"First, watching my daughter bashing the DS excitedly, playing WarioWare, I doubt I'll let her in range of an iPhone anytime soon for fear of it requiring a warranty return. Also, when you have two screens and a stylus versus those thick fingers getting in the way of what's happening on the touchscreen, you start getting some interesting design contraints."
The right game
Naturally, not all games are likely to be suited to this type of player input. Indeed, Pasula suggests that touchscreen controls work really well with casual puzzle games ported from PC (one of RealArcade, Mr Goodliving's parent company, specialities). I-play's Chris Wright is in agreement, pointing out that some of his company's games like Jewel Quest and Slingo Quest would be ideal for touchscreen input.
Jim Blackhurst at Eidos, meanwhile, thinks it's important to realise other genres are likely to benefit. "Touchscreens work well with casual games, where the mechanic is sorting or positioning," he says. "Our own game, Prism: Light The Way, is a perfect example of how a touchscreen interface lifts the challenge away from the control system and places it back in the gameplay where it's supposed to be."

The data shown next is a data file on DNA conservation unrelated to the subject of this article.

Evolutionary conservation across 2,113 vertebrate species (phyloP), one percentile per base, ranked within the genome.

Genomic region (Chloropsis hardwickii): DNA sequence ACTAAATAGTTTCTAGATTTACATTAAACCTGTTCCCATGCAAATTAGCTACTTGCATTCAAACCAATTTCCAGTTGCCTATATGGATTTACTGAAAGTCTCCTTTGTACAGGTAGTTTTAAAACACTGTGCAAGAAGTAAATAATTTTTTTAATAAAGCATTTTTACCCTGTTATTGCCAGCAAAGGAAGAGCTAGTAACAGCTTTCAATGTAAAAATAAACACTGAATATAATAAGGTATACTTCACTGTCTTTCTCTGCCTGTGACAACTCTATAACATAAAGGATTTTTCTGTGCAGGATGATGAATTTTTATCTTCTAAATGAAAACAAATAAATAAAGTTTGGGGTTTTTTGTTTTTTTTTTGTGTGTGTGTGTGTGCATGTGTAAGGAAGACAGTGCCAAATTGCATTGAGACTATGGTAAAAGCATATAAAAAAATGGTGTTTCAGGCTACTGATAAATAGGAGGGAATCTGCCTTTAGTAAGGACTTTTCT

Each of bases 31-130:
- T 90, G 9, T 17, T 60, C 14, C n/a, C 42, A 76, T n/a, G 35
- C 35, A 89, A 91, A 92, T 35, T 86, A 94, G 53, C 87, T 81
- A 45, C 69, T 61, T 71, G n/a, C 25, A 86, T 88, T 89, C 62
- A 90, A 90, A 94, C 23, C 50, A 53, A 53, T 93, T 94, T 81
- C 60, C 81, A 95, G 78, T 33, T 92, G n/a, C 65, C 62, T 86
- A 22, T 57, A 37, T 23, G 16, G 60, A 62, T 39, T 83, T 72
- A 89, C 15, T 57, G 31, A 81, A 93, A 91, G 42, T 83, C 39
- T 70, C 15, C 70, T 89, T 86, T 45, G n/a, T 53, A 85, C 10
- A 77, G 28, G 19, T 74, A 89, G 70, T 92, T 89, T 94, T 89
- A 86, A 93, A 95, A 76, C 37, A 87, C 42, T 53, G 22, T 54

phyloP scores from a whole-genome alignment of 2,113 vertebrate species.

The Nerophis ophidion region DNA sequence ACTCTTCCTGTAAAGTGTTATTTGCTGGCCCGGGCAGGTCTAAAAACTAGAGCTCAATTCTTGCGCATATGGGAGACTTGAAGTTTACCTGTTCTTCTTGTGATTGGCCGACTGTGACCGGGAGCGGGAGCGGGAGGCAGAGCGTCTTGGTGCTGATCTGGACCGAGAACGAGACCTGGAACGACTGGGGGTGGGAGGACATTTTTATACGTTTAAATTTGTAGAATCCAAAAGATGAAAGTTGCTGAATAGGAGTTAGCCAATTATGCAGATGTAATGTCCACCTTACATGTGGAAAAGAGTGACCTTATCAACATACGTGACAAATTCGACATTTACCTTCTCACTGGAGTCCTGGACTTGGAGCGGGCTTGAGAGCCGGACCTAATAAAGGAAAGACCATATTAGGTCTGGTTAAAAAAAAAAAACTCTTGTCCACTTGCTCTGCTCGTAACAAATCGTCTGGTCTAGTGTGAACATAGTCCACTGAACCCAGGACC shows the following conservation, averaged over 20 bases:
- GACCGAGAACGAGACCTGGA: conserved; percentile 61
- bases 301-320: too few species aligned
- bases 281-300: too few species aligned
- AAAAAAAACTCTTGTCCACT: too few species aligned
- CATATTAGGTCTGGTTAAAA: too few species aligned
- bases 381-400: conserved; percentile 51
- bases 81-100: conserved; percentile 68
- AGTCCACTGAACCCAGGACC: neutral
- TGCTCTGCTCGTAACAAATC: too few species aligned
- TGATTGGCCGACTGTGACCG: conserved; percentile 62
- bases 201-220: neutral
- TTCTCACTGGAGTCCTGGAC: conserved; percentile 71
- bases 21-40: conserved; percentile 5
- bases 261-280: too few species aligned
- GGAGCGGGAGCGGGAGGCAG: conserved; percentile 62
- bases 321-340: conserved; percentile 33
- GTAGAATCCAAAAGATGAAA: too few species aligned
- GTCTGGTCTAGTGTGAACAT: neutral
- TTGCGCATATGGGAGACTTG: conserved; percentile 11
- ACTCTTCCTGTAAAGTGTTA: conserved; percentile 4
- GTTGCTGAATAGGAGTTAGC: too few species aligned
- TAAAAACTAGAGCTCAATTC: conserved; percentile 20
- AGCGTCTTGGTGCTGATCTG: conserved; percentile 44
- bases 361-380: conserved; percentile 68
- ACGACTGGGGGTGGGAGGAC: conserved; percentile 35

Blackhurst also suggests that as touchscreen handsets become more common, we'll see new genres popularised on mobile, including RTS games, and the 'point-and-click' genre of PC games (think the Mystery Case Files series, for example).
"Mobile games developers have been waiting for analogue input for too long," he says. "Touchscreens aren't the perfect input device, but they are a billion times better for most games than the phone's number buttons."
What about the downside of touchscreen gaming, though? One challenge is that not all game genres suit touchscreen input, which could become a problem for future phones that don't have a physical keypad. Blackhurst counters with the fact that DS has proved most genres can be adapted – but then, DS has a D-pad and physical buttons alongside its touchscreen.